If I look for specifically political poems, the only one I find in the new book is unlike “Easter Sunday.” But then so is the quotation it takes off from: George Bush’s “I am the decider, and I decide what’s best.” The words are a puffed-up inanity, rather than a death threat, and they don’t invite the use of heavy-artillery religious metaphor, but the sniper rifles of satire. Martin picks the perfect metrical and formal tools: he puts the presidential voice in mincing tetrameter, shaped into three triolets, a form that forces the inanities to repeat and magnify themselves:
The ones we bomb to liberate
Have really got an attitude:
Despite the care we demonstrate
The ones we bomb to liberate
From tyranny respond with hate:
How’s that for sheer ingratitude?
The ones we bomb to liberate
Have really got an attitude….
The poem’s first appearance was in Iambs and Trochees, sadly now defunct but once a good place for lightish verse. But other poems in the book are even better examples of Martin light—actual light, with a wry take on life in all its darkness. The book ends with such a poem, called “Poison,” and I can’t decide whether this placement was wise, since it’s a precipitous drop in tone from the high seriousness of the poem just before it, about which more later. “Poison” uses the stanza form of Burns’s “To A Louse,” which helps it to borrow the tartness of Burns’s amused detachment. And it isn’t above rhymes like these:
For others an unsought egress:
Many an ogre and ogress,
Whose motto was “Only agress!”
Were shown the door
(Some regarding this as progress)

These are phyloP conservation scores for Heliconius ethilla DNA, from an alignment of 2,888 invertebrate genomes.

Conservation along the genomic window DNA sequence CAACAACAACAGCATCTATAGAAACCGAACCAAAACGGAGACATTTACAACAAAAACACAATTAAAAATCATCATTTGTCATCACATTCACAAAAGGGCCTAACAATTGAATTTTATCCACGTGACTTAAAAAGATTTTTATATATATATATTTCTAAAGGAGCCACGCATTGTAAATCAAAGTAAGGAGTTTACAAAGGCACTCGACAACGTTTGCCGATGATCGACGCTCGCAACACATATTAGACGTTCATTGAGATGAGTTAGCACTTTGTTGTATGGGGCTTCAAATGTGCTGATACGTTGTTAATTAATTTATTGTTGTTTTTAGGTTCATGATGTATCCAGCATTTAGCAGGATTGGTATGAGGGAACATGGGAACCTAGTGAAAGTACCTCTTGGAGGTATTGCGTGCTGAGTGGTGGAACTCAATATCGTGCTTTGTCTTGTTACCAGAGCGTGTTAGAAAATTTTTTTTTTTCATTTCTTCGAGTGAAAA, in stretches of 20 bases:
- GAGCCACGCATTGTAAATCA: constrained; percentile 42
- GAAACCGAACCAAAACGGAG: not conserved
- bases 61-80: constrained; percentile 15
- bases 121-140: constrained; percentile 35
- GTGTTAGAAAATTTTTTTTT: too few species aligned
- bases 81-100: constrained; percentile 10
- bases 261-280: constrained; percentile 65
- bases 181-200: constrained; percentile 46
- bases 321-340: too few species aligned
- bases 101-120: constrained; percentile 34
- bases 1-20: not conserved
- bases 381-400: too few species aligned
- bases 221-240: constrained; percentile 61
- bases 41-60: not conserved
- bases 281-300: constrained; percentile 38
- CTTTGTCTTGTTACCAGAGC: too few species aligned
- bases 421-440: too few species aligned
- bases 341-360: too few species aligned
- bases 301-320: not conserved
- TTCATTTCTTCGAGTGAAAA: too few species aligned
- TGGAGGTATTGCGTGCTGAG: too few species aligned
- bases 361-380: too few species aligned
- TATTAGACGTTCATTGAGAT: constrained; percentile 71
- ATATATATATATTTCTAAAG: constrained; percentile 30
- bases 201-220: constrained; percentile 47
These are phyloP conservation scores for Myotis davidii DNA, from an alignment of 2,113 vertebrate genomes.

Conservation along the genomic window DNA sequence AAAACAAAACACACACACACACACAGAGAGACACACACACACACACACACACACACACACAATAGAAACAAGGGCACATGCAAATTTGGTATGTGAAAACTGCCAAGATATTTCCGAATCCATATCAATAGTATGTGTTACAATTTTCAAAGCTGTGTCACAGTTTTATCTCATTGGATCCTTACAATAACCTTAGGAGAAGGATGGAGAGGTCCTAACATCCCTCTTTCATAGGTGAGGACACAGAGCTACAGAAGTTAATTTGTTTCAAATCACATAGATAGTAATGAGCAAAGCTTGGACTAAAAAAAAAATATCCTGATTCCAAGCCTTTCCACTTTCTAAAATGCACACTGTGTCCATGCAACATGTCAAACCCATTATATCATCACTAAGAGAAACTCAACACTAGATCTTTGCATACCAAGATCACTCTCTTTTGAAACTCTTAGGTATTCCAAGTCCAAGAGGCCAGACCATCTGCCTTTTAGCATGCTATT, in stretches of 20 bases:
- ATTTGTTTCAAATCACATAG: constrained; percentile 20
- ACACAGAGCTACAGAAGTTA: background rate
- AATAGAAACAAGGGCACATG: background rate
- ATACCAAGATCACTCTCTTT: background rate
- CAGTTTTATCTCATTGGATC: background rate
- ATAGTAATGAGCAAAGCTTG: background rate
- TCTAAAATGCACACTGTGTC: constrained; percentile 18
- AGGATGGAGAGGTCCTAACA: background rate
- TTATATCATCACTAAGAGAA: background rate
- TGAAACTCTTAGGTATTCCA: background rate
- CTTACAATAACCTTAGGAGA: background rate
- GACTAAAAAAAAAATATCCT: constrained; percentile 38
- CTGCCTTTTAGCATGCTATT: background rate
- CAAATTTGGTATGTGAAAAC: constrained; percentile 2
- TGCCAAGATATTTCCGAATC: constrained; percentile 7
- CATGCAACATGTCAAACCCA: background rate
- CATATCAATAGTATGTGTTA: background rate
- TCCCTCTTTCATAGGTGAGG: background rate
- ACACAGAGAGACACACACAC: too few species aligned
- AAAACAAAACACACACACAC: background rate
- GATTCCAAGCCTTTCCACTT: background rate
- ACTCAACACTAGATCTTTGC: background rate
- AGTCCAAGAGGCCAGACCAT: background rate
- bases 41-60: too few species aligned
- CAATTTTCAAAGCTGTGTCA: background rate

The poem works through a catalog of every deadly substance and the various modes and reasons for ending it all. But it ends, and the book ends, in the genuinely Epicurean mode of everyday wisdom:
For, as John Maynard Keynes once said,
In the long run, we are all dead.
Until that happens, eat your bread
And drink your wine
And lie with your love close in bed,
As I with mine.
Most of the book is more sober than this, and sadder. There are exceptions—the sonnet “The Spaniard,” a translation from Belli, is a huge grin—but on balance the book is a thoughtful read. One of the most poignant meetings of the personal with the historical/political comes to us in a translation: “Ovid to His Book,” a rendering of the first book of the Tristia (one of several works about the poet’s exile). The longing for home, the pain of having offended power (what did Ovid do to deserve exile? the poem never explains), the discomfort of knowing the book’s shortcomings, all come clearly and gracefully through in the pentameters, rhymed in this case, that Martin favors for reworking classical poetry. In an essay in the Fall 2010 issue of Blackbird, “A Classic in Paraphrase,” he gives a handy explanation, with illustrations, of his reasons for preferring to translate Latin in pentameter, rather than either to stretch the words out into Latinate meters or to lop them down to a modern mindset and free verse. He prefers, as his title says, paraphrase—the poet’s sense made real for moderns, rather than his exact words, so that he has Ovid saying to his book
Say what you need to and then say no more.
Say nothing of what I’m being punished for—